Possessing both excellent performance and being easy to maintain, the rugged MiG-17 was produced in large numbers and became the standard Warsaw Pact fighter from the mid 1950s and for the next decade, with aircraft produced under licence in both China and Poland. An extremely cost effective aircraft, it was an attractive fighter option for many of the world’s smaller air forces and more than thirty overseas nations would eventually operate the type.
In the bag
Airfix's new tool 1/72nd MiG-17F, reviewed here
, is pretty detailed out of the box, but some areas could do with a helping hand, and Eduard
have released a upgrade set which address's some of the less detailed parts.
update set for Airfix’s MiG-17 is contained on two frets, one pre coloured, and a larger fret the normal brass colour, packed into the familiar clear sleeve bag. A set of instructions sandwiched between two cardboard inserts is also supplied.
The coloured fret holds parts to replace the instrument panel, which is a two part P.E and uses the plastic instrument panel has the base.
The kits part is blank and uses a decals for the dials, so the Eduard
set really does improve this area.
The side walls of the cockpit also get some P.E to replace the decals and enhance some details.
The seat gets a nice pre coloured harness and two new foot rests. The moulded on foot rests need to be removed, but this doesn't look very difficult to do.
The canopy gets some internal framework which sits at the rear of the canopy. A small film fits into the middle of the framework.
The rear shelf of the cockpit also gets some etch, as the kit has no detail in this part.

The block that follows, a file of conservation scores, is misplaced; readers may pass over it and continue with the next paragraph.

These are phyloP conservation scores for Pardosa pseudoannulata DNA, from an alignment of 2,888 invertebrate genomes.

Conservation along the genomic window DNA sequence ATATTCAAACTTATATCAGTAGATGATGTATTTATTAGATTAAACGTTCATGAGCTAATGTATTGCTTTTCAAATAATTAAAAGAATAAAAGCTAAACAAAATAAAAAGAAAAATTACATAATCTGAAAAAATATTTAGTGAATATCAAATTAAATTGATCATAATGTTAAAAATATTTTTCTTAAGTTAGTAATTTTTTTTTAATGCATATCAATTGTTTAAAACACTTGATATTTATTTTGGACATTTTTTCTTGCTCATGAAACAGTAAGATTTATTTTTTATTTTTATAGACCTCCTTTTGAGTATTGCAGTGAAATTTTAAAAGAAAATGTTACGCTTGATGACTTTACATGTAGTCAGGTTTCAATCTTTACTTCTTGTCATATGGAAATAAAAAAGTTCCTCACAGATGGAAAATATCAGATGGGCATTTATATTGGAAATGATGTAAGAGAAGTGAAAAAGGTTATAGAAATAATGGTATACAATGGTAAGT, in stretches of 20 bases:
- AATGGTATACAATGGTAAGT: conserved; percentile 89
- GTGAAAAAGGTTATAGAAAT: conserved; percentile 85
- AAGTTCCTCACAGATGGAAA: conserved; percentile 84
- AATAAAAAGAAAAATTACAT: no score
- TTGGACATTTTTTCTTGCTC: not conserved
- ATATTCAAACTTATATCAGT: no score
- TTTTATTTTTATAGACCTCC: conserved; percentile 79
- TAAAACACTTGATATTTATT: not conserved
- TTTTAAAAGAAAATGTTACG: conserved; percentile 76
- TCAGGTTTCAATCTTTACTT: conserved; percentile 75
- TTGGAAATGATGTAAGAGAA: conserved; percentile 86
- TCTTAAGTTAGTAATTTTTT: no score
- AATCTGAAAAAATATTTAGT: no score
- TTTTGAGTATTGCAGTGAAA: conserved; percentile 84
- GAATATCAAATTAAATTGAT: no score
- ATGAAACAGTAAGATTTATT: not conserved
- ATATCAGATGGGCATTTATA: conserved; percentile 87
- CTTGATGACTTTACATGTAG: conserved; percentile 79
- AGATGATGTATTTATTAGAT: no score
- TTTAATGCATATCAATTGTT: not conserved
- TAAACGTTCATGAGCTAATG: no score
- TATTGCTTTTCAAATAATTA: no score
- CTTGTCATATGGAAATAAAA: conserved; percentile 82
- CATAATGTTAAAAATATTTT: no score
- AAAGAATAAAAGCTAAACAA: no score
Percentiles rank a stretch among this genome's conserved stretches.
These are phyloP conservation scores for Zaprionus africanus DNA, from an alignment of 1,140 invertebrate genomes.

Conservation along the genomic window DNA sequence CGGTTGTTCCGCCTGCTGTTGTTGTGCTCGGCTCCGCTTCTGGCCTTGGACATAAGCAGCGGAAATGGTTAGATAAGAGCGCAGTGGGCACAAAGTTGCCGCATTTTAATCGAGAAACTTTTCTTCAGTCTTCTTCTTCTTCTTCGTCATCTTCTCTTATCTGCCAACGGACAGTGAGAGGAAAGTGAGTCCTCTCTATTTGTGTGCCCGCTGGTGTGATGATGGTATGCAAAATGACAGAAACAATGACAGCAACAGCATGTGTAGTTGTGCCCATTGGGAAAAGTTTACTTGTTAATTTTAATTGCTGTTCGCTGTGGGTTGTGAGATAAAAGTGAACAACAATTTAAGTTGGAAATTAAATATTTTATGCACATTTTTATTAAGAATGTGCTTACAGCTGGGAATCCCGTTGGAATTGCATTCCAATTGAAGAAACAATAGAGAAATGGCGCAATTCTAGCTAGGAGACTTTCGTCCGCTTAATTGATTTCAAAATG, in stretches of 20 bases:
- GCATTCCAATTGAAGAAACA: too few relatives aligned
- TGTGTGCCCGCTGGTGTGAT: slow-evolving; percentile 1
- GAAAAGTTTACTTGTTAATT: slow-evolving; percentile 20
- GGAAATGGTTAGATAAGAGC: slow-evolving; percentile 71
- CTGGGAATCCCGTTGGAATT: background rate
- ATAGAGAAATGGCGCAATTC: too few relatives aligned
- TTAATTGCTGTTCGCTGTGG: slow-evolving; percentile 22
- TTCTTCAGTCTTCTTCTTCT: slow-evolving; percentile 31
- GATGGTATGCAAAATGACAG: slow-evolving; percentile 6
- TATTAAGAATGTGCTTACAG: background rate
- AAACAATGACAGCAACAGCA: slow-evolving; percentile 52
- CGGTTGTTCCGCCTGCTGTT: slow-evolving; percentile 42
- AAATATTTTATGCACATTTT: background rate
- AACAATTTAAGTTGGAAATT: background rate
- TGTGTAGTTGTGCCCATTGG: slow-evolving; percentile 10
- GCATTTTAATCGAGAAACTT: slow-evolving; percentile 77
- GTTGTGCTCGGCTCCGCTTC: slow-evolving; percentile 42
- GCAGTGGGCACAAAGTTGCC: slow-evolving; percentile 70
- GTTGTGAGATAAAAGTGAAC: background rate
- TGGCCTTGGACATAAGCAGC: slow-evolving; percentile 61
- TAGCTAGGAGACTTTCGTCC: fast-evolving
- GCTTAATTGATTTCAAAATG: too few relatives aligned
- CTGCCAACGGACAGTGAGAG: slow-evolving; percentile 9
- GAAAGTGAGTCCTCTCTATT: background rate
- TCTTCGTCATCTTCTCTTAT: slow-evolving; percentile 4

The plain fret covers mainly the external parts.
The exhaust gets an afterburner ring which is not present in the base kit, but this will be only seen if you look down the exhaust tube, but you will know its there lol.
The nose bay gets some photo etch with some rivet detail for the internal walls, but they are small, and probably near enough invisible by the time you close the fuselage up.
All the gear doors are replaced with photo etch. These need to be folded to give a bit of thickness, and have near enough the same detail as the kits doors, although they are thinner.
Now the hardest part of this set is the landing flaps. The kit doesn't have any, so some surgery to the lower wings needs to be done to install them.
The lower wing portion of the flaps needs to be removed, and Eduard
show where the cuts should be made.
The flaps are a four part affair each.
Once the plastic lower wing flap is removed and the two wing halves are glued together the internal section of the flap can be fitted straight into the wing section. The lowered flap is installed once the edges are folded 90 degrees. Two hinges connect the lowered flap to the internal part.
The instructions are printed on an A4 size sheet with the build taking place over the front and half the back page.
Any parts that need replacing are clearly marked with a symbol, and any parts that need surgery are highlighted in red. Glue points are colored in blue for any photo etch that needs attaching to the plastic parts.
No colours are given for any of the parts.